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  • lobograndemalo
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    Post count: 1

    Dr. Corenman,
    I have lower back pain that goes to my left buttock and when agitated the pain goes down past knee. I like to lift heavy and I’m a Soldier so I must do PT. The doctor is telling me to stop all lifting and PT. My question is will it heal? Will I ever be able to lift again? Will surgery allow me to lift again and at same strength levels? The less I work out the better it feels, but it never goes away. It even limits the range of motion that my left leg can move and somewhat my right leg also but not as much.
    Below I have posted what the doctor put on my MRI CD.

    1. Mild disc bulging and central protrusion at L3-4.
    2. Disc bulging with central extrusion and narrowing of central/lateral canals at L4-5.
    3. Disc bulging and central protrusion at L5-S1.
    4. No abnormal signal intensity in bone marrow or spinal cord.

    Thanks you.

    Donald Corenman, MD, DC
    Moderator
    Post count: 8436

    You have lower back pain that radiates into your left buttocks and occasionally radiates below your left knee. You do not mention when the onset of pain occurred. Was it gradual or immediate as the result of an action like lifting? Did you have long standing intermittent lower back pain that increased recently? Is the buttocks and leg pain newer onset or just increased in intensity?

    Is the lower back pain or the leg pain worse and by what amount? Example- 60% low back pain and 40% buttocks and leg pain or 70/30 or 30/70? What makes the low back and leg pain worse? Standing vs. sitting vs. lifting vs. walking vs.???????????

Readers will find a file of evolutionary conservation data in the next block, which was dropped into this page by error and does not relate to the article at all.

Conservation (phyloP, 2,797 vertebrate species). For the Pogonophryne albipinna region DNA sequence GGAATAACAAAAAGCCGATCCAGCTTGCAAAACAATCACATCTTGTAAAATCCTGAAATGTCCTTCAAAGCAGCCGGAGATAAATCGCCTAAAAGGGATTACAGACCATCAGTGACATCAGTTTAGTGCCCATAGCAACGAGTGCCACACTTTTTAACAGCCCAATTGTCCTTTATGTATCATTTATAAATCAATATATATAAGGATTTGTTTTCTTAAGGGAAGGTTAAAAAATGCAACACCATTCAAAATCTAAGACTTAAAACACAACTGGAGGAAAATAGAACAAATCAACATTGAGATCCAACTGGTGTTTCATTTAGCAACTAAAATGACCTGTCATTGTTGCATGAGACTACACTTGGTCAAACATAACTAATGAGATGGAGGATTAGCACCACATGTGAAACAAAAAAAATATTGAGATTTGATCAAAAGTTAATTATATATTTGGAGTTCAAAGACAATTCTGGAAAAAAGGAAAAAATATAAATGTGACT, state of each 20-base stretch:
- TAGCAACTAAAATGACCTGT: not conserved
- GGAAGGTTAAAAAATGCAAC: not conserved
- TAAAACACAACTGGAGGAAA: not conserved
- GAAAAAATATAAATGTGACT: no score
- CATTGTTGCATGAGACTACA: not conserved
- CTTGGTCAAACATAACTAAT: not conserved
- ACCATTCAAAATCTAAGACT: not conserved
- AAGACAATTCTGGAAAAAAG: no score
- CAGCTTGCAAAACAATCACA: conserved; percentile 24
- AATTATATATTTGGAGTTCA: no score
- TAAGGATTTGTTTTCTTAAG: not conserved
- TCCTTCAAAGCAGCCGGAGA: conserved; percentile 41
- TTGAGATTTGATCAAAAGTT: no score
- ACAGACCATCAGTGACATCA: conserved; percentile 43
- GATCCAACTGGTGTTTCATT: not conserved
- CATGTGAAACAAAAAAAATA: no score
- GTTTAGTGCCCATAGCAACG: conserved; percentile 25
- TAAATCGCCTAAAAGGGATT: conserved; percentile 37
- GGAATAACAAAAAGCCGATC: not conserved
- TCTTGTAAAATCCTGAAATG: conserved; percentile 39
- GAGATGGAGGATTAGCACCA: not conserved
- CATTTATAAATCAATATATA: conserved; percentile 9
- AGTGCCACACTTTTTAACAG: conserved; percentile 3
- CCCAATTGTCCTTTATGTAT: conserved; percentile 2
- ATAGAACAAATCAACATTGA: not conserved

Your MRI notes degenerative disc disease at L3-4, L4-5 and L5-S1. You have a rather large herniated disc at L4-5 which fills up about a third of the canal and is compressing the L5 nerve root on the left. That explains your leg pain. Your lower back pain could be from the three degenerative discs, the herniation itself, stenosis from the herniation (see web site) or even the facets.

    I don’t know what facilities you have there but an epidural steroid injection and physical therapy are the initial tools I use for this disorder in the beginning. You may eventually need surgery but if you have no motor weakness, the conservative route is the one to take in the beginning. To test for motor weakness, simply heel walk (duck walk) around the room. If your left forefoot stays off the ground with prolonged walking, you have no significant motor weakness. If you have weakness, surgery should be considered.

    By the way- using flicker to show your images worked very well. That was a great idea.

    Dr. Corenman

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